PACE 2.0 Video Series


Before I Found PACE

“Before I Found PACE” is a new video series that is part of the PACE 2.0 initiative, which is supported by The John A. Hartford Foundation and West Health. The series will illustrate the need for expanding Programs of All-Inclusive Care for the Elderly (PACE┬«) through the stories and words of PACE participants and caregivers.

 

 

Video 5: Cassandra Jefferson, Alexian Brothers Community Services, Chattanooga. TN
The fifth video features the story of Cassandra Jefferson who faced increasing challenges trying to maintain her job and provide care for her mother who was diagnosed with Multiple sclerosis.  An increasing number of Americans are finding themselves providing care to family members without adequate access to resources to help them.


Video 4: Terri Ann and Leon Dirteater, Cherokee Elder Care
The fourth video in the series features Terri Ann and Leon Dirteater, of rural Tahlequah, OK, and the services they receive from Cherokee Elder Care, the only PACE organization sponsored by a Native American tribe. After having a stroke, Terri Ann enrolled in the PACE program to receive health and social services. Her husband receives support as her caregiver.


Video 3: Khaadija Shabazz, Caregiver at PACE of Southeast Michigan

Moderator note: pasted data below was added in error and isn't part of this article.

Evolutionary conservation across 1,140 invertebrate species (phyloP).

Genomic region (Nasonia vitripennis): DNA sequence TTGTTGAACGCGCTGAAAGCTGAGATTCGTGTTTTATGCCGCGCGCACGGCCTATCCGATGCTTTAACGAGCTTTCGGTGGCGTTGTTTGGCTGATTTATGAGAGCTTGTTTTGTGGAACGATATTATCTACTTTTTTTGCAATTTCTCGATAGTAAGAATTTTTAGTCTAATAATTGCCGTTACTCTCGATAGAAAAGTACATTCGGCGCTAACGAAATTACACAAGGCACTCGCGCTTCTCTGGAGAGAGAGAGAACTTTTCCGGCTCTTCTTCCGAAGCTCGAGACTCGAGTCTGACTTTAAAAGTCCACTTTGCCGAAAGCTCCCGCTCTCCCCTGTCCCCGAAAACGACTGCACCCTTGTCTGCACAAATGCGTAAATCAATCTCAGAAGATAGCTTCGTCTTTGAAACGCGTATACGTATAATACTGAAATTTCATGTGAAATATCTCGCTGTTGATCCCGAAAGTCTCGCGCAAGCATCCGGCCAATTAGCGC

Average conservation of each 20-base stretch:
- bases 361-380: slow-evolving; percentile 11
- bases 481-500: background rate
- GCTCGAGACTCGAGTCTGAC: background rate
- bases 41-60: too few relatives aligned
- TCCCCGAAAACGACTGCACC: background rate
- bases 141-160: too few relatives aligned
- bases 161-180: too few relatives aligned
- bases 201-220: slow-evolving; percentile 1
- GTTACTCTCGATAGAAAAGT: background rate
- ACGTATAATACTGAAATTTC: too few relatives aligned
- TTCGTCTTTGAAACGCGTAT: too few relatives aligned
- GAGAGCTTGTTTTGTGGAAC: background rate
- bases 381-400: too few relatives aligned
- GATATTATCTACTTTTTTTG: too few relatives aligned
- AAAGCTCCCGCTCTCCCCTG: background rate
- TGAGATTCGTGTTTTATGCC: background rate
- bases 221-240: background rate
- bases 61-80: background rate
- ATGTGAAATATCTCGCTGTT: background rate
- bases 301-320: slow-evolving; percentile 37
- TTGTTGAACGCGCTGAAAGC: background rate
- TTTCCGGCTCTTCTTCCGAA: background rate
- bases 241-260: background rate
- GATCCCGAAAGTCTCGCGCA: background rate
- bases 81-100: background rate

This video tells the story of Khaadija Shabazz, who has cared for her mother since she was diagnosed with dementia. She eventually enrolled her mother in PACE of Southeast Michigan, which provides assistance that allows Shabazz to keep her mother living independently in the community.


Video 2: Rita Bergman, Caregiver at Cherokee Elder CareThis video highlights the experience of Rita Bergman, of rural Tahlequah, OK, who has two relatives enrolled in Cherokee Elder Care, the only PACE organization sponsored by a Native American tribe. The PACE model of care addresses the needs of family caregivers to improve the quality of their lives.


Video 1: Ronald Hanz, Participant at Cherokee Elder Care
This video features Ronald Hanz, of Tahlequah, OK, who battled addiction and homelessness before enrolling at Cherokee Elder Care, the only PACE organization sponsored by a Native American tribe.